The fabrication of the European Mars Analog Research Station (EuroMARS) has begun in earnest. The work, led by Project Architect Frank Schubert and funded by Starchaser Industries and the United Association of Plumbers and Pipefitters (UA), is being done on the premises of the Rio Grande company in Denver, Colorado.
Fabrication is expected to be complete by the end of May 2002, after which the station will be put on display in a major public exhibit in the United States. It will then be shipped to Europe for deployment in the field in the Spring of 2003.
Several sites are being considered for the EuroMARS, with Iceland as the current leading candidate.
Deployed there, the EuroMARS will provide an opportunity for European and other researchers to engage in a substantial program of Mars exploration operations research, complementing the work the Mars Society will continue to do at its Flashline Mars Arctic Research Station on Devon Island and the Mars Desert Research Station in southern Utah.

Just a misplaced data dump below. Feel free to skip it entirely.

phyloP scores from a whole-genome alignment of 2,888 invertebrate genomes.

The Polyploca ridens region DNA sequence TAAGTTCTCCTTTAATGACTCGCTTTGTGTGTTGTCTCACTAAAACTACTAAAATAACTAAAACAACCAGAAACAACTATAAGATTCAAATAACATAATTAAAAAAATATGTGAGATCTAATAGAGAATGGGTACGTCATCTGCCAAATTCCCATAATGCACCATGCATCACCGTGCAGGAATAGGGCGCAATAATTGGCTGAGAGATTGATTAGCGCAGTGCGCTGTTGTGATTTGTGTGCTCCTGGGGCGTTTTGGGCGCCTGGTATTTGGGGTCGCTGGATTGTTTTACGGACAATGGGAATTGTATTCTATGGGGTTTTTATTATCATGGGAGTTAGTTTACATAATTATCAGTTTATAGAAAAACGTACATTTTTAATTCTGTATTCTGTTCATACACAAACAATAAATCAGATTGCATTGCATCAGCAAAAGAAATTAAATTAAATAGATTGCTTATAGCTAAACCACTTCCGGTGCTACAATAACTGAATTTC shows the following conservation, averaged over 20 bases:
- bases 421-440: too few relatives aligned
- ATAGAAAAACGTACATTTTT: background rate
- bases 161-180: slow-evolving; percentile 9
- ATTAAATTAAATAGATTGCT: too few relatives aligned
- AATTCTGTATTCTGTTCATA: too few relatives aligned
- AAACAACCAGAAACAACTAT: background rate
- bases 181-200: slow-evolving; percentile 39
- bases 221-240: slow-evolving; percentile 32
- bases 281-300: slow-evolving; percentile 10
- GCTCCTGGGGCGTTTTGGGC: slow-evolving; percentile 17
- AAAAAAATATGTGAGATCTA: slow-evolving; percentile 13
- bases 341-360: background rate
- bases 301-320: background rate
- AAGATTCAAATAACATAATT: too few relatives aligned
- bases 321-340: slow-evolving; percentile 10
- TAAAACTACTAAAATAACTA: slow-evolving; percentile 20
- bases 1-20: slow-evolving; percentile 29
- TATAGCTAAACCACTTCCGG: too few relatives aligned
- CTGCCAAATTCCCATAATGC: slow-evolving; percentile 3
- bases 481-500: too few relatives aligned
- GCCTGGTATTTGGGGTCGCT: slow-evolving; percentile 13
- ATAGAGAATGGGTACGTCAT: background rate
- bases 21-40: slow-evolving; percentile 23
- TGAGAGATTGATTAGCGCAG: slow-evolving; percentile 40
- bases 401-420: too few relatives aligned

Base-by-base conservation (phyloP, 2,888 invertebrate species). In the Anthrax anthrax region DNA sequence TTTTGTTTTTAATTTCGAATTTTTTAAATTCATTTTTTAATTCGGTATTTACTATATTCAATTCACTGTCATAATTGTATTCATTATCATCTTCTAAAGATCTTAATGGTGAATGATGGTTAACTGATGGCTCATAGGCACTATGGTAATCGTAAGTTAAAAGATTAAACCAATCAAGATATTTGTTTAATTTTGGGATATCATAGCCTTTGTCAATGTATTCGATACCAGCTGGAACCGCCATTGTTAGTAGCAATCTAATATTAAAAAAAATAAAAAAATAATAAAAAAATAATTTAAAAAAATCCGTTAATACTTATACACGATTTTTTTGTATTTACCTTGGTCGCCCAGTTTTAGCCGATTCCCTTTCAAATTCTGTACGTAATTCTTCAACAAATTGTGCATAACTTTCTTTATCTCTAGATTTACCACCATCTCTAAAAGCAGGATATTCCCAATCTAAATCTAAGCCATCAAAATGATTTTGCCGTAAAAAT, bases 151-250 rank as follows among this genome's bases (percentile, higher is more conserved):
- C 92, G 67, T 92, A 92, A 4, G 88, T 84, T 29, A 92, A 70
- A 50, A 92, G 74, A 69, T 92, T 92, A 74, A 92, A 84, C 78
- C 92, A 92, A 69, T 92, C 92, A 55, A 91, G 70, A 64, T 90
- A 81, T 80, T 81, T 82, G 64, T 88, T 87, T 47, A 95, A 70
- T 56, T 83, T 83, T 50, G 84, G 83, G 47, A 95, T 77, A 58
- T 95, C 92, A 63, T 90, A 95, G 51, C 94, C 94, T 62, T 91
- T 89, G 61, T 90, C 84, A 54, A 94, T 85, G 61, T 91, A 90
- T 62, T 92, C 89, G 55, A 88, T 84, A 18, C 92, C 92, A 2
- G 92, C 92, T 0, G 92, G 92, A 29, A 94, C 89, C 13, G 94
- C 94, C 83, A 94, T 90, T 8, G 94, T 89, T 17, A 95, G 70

The Mars Society plans to follow the building of the EuroMARS with a fourth station located in the Australian desert, which is the site of the discovery of the oldest known fossils of microscopic life on Earth.
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New Biosatellite To Study Life In Martian Gravity
Los Angeles - Apr 22, 2002
The Mars Society has announced a landmark private space mission that will help researchers understand the long-term effects of living on Mars. MIT(Cambridge, MA), the University of Washington (Seattle, WA), and the University of Queensland (Brisbane, Australia) are leading the project.
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